Countdown cuts down the price to pay for periods
Supermarket giant Countdown announced last week that they would be making significant reductions in the cost of their tampons, pads and liners, with some prices being reduced by up to 48%.
The move is aiming to tackle period poverty, which sees those with periods forced to choose between necessary costs like food and utilities, and the cost of sanitary products each month. It has also seen individuals forced to use makeshift pads or to recycle tampons.
Kiri Hannifin, a Countdown spokesperson, encountered the reality of period poverty while she was working for the Women’s Refuge, reports Radio New Zealand. Hannifin also discussed how sanitary items are often used as a “tool of violence” in abusive relationships.
“Male abusers were withdrawing sanitary items from their partners and from their daughters as part of the violence so that, not only were there access issues in terms of money, but actually it was a weapon against the women as well,” Hannifin explained.
“…They wouldn’t be able to go to work and the girls wouldn’t be able to go to school as part of his controlling behaviour.”
The University of Auckland’s Feel Good Period club, which aims to destigmatise discussions around menstruation, was glad to hear of Countdown’s initiative.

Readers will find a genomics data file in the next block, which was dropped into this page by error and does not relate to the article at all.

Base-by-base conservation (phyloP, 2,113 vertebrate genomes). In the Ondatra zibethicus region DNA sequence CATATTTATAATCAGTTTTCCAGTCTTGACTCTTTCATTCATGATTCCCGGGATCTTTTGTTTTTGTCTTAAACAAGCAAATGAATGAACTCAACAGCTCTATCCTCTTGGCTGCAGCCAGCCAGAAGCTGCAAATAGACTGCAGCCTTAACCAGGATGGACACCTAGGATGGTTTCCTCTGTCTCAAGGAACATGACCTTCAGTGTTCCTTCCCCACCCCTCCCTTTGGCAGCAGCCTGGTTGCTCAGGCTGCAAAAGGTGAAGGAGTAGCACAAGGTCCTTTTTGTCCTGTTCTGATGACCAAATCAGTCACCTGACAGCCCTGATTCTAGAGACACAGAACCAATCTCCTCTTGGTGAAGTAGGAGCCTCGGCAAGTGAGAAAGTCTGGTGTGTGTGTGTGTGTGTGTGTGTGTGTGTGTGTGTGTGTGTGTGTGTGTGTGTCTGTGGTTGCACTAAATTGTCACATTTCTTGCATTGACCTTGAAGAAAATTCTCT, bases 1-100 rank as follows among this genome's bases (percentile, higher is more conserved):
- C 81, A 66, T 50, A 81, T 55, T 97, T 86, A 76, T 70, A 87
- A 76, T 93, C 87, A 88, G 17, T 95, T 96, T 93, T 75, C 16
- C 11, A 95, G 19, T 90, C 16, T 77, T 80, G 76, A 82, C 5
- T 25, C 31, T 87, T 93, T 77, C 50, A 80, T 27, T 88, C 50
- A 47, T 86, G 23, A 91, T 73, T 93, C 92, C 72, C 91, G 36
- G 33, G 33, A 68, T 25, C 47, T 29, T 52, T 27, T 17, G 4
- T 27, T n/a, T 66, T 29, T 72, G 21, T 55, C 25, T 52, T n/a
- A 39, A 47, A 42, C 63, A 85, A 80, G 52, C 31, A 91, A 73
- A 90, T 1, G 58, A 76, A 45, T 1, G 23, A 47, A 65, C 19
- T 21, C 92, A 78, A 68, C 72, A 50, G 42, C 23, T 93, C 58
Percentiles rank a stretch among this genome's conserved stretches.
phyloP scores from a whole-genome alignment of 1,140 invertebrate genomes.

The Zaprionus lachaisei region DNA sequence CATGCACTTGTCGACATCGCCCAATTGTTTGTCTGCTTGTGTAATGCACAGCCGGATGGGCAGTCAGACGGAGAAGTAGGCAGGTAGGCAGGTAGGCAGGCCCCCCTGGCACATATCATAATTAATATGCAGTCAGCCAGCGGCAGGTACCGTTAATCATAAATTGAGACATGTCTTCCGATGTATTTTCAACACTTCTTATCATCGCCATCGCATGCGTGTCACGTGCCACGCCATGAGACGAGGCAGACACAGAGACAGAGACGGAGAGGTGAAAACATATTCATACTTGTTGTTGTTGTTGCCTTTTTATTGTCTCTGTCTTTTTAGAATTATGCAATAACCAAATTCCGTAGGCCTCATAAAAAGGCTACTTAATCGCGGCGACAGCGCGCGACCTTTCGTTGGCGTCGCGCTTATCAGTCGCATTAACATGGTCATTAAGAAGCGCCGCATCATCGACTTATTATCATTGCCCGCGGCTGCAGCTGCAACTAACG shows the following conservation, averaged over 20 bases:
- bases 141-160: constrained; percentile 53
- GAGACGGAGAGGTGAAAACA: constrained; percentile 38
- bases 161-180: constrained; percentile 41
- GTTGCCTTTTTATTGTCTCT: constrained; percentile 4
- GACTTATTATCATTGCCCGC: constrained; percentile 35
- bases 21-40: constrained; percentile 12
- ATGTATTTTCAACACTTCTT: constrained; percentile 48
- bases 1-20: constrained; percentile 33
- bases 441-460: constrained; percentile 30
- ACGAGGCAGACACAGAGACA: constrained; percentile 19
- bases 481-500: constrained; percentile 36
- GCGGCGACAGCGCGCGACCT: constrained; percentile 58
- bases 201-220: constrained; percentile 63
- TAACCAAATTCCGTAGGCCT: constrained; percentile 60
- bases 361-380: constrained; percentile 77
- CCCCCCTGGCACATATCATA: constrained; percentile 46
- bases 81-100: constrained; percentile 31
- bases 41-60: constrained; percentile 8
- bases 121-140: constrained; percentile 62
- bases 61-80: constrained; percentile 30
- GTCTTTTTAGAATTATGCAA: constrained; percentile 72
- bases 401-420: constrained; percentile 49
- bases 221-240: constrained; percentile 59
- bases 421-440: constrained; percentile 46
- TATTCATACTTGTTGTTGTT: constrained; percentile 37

“We’re impressed with [Countdown] taking this step to help women and to decrease period poverty in New Zealand,” a representative for the club said. “It’s showing that they see sanitary items such as pads and tampons as essential health items, which is important as women shouldn’t be having to choose between food or essential health items. We’re really happy about the progress that they are making and hope it continues.”
Despite this positive change, Labour MP for Manurewa, Louisa Wall, said that the price reduction would not be enough to allow everyone easy access to sanitary items, Radio New Zealand reported.
In November of last year, the issue of taxation of sanitary products was discussed as part of a Government working group’s review of the New Zealand tax system, however no concrete plans ever formed to stop taxing sanitary products as “luxury items”.